This is not my first round of disillusionment with Theory of Constraints and I consider these just growing pains, mainly since I am going through the process on my own, without a guiding hand. So I thought I may not be alone in this and that it might be a good idea to share my experience, it might be helpful to others.

I was first indoctrinated in Theory of Constraints through Dr. Goldratt's business novels, as I believe many others have been.  Business novels make a great teaching tool and I find a business novel creates the best business management book, as they make holistic action easy. They also read a bit like a cook book. When you read a cook book you can visualize everything coming out perfectly. In much the same way, business novels make things look easy even when the characters claim they are struggling. So when I tried to put these enticing concepts to practice I failed, miserably. I blamed the writers of the books, claiming it's easy for them as they control the fantasy world in which the story takes place. "It's like detective books" I told myself, "life doesn't work this way". And with that I put Theory of Constraints aside for many years.

I was lured back in the the Theory of Constraints world by courses I took during my MBA and then I had a chance to hear Dr. Goldratt talk. I was sold, it just made so much sense, it was just so simple it had to be right. This led to my decision to commit to learning Theory of Constraints and now there are plenty more resources available. I went to the Goldratt House for a seminar, read "The Choice", one of my highly recommended business books. Following all this I got the TOC handbook (well, the Kindle ebook, it's much lighter) and started making my way through it. Good read. A lot of useful information and then BAM, the idealization took another hit.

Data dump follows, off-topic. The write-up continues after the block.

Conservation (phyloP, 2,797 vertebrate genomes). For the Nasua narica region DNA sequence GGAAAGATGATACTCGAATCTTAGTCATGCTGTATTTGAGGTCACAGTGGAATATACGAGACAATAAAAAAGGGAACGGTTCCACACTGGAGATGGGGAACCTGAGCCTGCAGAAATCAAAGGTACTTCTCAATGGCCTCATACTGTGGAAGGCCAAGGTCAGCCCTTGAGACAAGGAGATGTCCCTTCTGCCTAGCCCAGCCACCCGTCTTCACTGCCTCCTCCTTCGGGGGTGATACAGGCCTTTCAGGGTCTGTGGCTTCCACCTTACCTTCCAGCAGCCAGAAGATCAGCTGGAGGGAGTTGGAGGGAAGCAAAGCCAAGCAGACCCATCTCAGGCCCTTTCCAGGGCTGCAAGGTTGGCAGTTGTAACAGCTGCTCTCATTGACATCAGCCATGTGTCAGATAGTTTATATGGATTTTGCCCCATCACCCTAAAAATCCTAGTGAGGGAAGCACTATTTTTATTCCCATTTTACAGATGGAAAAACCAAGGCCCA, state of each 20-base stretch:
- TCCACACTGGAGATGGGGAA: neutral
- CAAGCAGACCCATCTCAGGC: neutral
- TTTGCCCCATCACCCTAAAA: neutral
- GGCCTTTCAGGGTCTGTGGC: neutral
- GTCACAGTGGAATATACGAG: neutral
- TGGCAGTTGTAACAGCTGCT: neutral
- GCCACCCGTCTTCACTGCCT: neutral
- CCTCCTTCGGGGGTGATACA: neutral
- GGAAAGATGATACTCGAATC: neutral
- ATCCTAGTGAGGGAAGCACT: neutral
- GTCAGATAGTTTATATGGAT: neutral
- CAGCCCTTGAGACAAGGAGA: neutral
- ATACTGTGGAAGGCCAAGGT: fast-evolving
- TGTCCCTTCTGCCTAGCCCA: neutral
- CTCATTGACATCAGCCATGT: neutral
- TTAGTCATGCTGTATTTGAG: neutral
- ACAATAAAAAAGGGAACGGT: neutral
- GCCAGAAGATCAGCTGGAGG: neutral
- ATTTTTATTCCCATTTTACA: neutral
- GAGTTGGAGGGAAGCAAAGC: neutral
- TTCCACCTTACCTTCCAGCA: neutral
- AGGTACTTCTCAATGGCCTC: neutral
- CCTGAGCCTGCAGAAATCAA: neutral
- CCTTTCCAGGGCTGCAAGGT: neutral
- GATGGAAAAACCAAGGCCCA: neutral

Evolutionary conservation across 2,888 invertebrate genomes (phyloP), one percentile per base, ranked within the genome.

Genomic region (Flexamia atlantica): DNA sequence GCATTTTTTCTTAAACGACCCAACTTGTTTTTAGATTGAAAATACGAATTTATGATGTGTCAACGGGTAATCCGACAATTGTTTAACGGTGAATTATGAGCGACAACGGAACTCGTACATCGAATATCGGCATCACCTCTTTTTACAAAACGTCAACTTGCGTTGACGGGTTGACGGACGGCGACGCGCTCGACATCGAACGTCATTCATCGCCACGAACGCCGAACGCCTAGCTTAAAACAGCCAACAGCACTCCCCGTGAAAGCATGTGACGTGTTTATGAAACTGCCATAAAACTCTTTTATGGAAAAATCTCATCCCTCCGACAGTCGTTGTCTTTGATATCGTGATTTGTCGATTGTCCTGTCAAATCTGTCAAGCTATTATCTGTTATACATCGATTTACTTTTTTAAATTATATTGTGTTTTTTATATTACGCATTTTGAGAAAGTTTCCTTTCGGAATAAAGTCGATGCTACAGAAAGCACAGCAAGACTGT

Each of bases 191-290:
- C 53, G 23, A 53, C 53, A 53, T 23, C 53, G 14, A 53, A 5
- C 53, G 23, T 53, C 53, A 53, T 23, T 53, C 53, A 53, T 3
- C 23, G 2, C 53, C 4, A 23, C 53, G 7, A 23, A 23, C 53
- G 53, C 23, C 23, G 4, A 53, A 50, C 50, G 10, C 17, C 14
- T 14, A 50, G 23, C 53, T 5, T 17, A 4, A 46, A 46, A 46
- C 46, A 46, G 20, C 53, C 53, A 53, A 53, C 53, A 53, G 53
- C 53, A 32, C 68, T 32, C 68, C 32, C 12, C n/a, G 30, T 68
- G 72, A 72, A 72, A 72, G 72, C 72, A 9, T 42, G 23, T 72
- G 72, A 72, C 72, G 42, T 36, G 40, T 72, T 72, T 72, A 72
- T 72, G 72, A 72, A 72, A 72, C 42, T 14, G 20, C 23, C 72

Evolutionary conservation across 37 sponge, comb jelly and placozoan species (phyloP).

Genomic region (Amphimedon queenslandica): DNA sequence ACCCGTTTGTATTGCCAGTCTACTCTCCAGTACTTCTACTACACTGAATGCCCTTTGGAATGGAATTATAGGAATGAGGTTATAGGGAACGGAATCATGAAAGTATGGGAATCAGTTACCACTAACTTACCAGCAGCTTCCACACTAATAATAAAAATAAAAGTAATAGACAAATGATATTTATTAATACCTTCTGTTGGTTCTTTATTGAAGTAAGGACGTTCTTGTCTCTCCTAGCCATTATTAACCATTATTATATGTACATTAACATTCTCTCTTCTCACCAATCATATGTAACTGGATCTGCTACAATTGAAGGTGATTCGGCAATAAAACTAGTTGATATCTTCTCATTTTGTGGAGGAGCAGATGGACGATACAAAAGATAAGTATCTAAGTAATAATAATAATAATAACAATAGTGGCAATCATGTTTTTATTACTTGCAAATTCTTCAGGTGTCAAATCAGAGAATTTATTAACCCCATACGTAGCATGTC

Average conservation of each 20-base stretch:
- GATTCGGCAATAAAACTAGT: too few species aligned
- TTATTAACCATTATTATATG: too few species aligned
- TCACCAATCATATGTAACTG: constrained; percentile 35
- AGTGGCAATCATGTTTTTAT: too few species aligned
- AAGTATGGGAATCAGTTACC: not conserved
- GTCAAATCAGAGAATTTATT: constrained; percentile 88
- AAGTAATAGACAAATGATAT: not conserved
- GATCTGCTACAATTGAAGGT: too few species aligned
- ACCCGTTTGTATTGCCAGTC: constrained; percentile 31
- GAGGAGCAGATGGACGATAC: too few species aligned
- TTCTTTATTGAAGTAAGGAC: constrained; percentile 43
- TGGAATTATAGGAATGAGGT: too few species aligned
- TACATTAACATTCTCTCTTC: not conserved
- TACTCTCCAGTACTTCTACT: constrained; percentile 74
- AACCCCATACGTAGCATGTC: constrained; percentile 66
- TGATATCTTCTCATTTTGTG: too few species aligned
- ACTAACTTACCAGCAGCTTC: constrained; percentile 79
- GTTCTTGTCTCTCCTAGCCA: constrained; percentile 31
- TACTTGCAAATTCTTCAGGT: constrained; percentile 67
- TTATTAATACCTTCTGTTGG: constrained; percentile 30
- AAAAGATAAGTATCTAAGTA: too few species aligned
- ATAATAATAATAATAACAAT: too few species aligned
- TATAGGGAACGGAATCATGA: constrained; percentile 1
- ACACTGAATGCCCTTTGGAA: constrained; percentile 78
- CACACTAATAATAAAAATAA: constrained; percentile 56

I was reading a chapter about the different uses of the evaporating cloud when it hit me. To me, this is one of the major shortcomings of the Theory of Constraints teaching I have encountered so far. I thought this presents a major set back for self learners and maybe for all newcomers, since it did for me. The problem is simple -  many of the examples available are recycled. The same example is used over and over to explain or present different aspects, without any new spice being added and it just looses traction, it is no longer explanatory. As far as I'm concerned, being that I learn better by doing and so need plenty of examples I can relate to, using the same example to explain the same concept is just as bad. I want new examples so they point to things I have not noticed with the previous ones.

Now, just to be clear, I am not claiming there is but one example out there. Certainly not! I am also not saying all Theory of Constraints thought leaders are doing this. Far from that! I'd also like to admit I understand where this practice is coming from, writing up examples is hard and even harder when you need to keep propriety information under wraps. All that being said, I think that if this is hindering my ability to use the text as it was meant to be used (that is - learn from it), it is my duty to point it out and share this information with the writers of the texts.

So yes, I was acting like a petulant teenager who just realized her idol was merely human, and I had it coming to me, as I really should not have done that. Still, the issue is real to me and I am taking liberty and calling out to all Theory of Constraints scholars - please make sure you give us a wide range of substantial examples.

And if you are on your own Theory of Constraints journey, please remember this is not a cult but a science and as such it has shortcomings. Just like in any other science, the work is never done. So do not idealize, that way you will not experience a fall from grace when things aren't exactly perfect. When you find that imperfection - that's your chance to make your mark in the world of Theory of Constraints, by doing what you can to fix it. I promise I'll try and contribute to fixing the example issue, even though I think I'm far from being a Theory of Constraints scholar.....